During the early part of July 2017, through the Chincoteague Bay Field Station, Millersville Conservation Biology students conducted a remote camera survey on the Nature Conservancy Brownville Preserve in Nassawadox, Virginia. Students set up cameras along wildlife trails and roads and documented the movements of a number of white-tailed deer, red fox, northern raccoon, Virginia opossum, gray squirrel and wild turkey. Below is a link to a compilation of video footage taken during the survey.
First week down at the Chincoteague Bay Field Station. My Conservation Biology class and I have been seeing a lot of wildlife, especially birds and herps or herptiles (i.e., reptiles and amphibians). We have seen gray and green tree frogs, eastern narrow-mouthed and Fowler’s toads, an eastern hog-nosed snake, Forester’s and royal terns, black skimmers and red-headed woodpeckers. Check out the great pictures taken by Kevin Faccenda of some of these animals. Looking forward to next week.
During her time at Millersville University, Gabrielle Berry (’15) was involved in lab technician work, volunteering for field activities and conducting Field Internships while completing her Environmental Biology degree. In addition, Gabbie was on the Women’s Softball team while focusing on academics. After a number of seasonal positions, Gabbie began graduate school at the University of Southern Mississippi where she is conducting research on turtles. We wish her all the best. Looks like she is enjoying her time with alligators and alligator snapping turtles. Good Luck Gabie!
On April 14th, 2017, Millersville University held its first ever Wildlife Field Day Workshop just for Millersville students. The field day event consisted of 3 workshops: fur-trapping, archery and wildlife forensics. These workshops were put on by Professionals from the PA Game Commission and the PA Trappers Association.
On April 2017, Millersville University was well represented at the Pennsylvania Commonwealth of University Biologists Annual Meeting. This organization provides support for teaching and research activities of faculty in the biological sciences from the fourteen state-owned universities in the State System of Higher Education in Pennsylvania (PASSHE). Its activities have included scientific meetings, symposia and institutes for the enhancement of the professional development of its members and associates. It also provides a forum for graduate and undergraduate students for the presentation of their research. At this forum, Millersville Students did a great job of presenting their research and won multiple awards, including first place at the Biology Quiz Bowl Event.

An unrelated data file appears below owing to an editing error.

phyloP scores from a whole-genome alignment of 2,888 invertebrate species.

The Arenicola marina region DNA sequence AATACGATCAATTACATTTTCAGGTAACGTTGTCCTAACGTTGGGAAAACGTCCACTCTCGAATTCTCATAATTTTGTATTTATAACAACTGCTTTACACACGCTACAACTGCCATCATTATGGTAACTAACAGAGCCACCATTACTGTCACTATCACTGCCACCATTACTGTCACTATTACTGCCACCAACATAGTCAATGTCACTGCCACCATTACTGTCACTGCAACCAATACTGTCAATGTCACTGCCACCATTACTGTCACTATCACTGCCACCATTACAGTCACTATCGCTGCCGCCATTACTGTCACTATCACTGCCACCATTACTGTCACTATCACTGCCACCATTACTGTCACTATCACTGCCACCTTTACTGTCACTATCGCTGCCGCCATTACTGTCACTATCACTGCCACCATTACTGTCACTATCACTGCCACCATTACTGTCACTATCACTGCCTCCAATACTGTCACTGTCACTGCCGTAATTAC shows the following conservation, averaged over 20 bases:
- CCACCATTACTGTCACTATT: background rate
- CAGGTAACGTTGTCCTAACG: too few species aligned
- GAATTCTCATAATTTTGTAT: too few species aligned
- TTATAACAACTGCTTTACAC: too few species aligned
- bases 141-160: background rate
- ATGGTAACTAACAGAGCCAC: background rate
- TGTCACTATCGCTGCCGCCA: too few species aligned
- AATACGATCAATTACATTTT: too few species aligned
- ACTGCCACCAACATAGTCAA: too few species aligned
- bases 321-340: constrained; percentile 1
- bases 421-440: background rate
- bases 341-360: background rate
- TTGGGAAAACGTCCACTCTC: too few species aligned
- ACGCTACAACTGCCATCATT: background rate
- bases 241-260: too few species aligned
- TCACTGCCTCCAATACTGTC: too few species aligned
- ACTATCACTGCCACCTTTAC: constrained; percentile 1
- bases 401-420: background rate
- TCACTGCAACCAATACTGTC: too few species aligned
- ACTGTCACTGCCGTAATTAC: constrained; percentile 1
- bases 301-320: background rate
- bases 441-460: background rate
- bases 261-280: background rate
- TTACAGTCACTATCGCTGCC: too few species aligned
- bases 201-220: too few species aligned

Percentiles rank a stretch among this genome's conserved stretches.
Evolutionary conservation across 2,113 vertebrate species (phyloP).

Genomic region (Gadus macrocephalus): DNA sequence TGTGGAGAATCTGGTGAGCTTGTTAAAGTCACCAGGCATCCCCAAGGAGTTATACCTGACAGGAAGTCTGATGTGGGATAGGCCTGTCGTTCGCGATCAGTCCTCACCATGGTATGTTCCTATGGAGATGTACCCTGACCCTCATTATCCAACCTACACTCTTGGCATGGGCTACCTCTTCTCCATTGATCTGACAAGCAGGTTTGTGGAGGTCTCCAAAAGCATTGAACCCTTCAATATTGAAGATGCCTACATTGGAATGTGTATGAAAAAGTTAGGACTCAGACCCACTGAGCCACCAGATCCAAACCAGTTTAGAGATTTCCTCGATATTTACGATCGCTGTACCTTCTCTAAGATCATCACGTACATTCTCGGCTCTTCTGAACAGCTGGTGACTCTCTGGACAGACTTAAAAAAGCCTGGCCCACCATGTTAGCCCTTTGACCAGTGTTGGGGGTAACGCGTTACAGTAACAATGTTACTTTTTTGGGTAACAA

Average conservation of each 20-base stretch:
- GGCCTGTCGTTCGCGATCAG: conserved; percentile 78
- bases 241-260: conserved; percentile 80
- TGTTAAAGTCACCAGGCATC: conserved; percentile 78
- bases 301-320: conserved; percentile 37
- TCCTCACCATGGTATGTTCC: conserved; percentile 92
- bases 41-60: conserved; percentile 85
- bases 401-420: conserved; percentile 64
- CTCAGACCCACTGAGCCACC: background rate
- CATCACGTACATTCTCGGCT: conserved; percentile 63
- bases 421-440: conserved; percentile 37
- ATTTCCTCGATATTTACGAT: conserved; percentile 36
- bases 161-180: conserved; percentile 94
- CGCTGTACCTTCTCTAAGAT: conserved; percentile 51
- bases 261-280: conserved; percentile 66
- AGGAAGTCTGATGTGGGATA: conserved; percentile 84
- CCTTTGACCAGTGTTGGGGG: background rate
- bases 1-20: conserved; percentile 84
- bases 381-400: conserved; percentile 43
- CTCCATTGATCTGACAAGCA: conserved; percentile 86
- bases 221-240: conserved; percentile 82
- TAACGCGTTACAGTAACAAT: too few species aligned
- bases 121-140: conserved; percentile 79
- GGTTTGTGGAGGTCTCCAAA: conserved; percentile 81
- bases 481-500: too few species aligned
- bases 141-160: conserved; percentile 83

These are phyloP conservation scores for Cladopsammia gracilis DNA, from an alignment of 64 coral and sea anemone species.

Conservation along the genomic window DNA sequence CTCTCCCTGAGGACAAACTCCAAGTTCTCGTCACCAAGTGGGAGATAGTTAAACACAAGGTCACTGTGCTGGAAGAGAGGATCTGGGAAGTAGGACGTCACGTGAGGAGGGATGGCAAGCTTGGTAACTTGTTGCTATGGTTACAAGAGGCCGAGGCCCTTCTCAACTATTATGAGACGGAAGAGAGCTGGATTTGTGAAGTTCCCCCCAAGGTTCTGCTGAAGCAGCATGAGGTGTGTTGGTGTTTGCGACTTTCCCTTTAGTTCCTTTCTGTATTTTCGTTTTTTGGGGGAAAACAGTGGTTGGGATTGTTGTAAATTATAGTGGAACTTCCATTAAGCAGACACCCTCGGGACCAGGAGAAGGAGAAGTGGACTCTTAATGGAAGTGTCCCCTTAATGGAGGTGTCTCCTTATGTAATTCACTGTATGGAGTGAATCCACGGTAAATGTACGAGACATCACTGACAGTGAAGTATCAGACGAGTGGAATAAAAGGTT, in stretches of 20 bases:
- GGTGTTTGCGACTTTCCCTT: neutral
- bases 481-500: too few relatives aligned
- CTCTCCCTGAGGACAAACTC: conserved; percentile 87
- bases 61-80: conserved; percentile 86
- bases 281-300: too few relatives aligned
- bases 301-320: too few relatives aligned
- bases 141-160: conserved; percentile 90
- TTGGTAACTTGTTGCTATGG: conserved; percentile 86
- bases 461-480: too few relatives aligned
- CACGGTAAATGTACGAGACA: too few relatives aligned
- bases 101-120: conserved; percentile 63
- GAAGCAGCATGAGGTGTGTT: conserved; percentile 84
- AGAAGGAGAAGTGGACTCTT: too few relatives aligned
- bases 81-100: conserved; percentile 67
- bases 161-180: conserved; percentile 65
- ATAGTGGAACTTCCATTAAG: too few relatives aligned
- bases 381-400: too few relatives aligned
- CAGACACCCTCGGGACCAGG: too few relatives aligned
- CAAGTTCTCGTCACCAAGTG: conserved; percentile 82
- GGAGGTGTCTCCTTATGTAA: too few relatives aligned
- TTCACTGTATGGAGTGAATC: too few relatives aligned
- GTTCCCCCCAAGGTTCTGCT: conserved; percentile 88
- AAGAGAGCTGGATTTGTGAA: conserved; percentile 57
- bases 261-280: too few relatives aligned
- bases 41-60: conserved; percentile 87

The Millersville University Biology Department and Meteorology Program began a joint project of a hawk watch count on the Millersville University campus in collaboration with Dr. Laurie Goodrich, Raptor Biologist with the Hawk Mountain Observatory (http://www.hawkmountain.org/). Hawk count sites have been collecting data on migrating hawks for years. They use long-term migration databases to monitor changes in raptor (i.e., hawks, eagles, osprey, vultures and falcons) populations. Monitoring raptor populations is important because raptors are sensitive bioindicators at the top of food chains, and changes in the numbers of raptors reflect changes in the health of the environment. All student count data is uploaded to a national database at, www.hawkcount.org. In addition, results are recorded on the Trektellan international bird migration count database, http://www.trektellen.nl/?language=english&.
The real exciting news is that Millersville University students can keep track of these raptors as they fly over campus in real time. The Millersville University Hawk Count project can be found on the Dunkadoo webpage, https://dunkadoo.org/project/millersville-hawk-count . By following the link to this project, all students can see what birds of prey have flown over campus, up to the minute, and be able to see hawk count statistics gathered on campus. Pictures below by Kevin Faccenda.
On April 1st, Millersville Biology students attended the 40th annual meeting of the Pennsylvania Chapter of the Wildlife Society (PATWS) at Lake Rayburn, PA. Alex Sandercock, Kayli Thomas and Delaney Costante presented their research on quantifying threats to endangered and threatened species over time, and Tyler Bridgehouse presented his work on using noninvasive dye markings to mark and identify individual small mammals for research. In addition, Rochelle Jones and Halie Parker won travel awards through the PATWS to attend the meeting.
Dr. Haines began the morning symposium with his talk on Facing Conservation Challenges of the 21st Century. Support for travel to this conference came from the Hummelstown Field & Stream Association.
During Millersville Ornithology Labs, we have been able to get a couple of views at some nice birds. The bottom picture below is of an uncommon Bonaparte’s Gull spotted along the Susquehanna River and we even spotted a pair of mating Peregrine Falcons at Safe Harbor Dam.
On January 28th, Millersville students Alex Sandercock, Delaney Costante and Kayli Thomas met with students from the College of William & Mary University to discuss the development of a database that outlines threats for all federally listed threatened and endangered species. This was a productive meeting that went into the biological and political complexities of how species are determined to be in need of federal protection. Students are now progressing forward with this project and are conducting a validation analysis of their current database.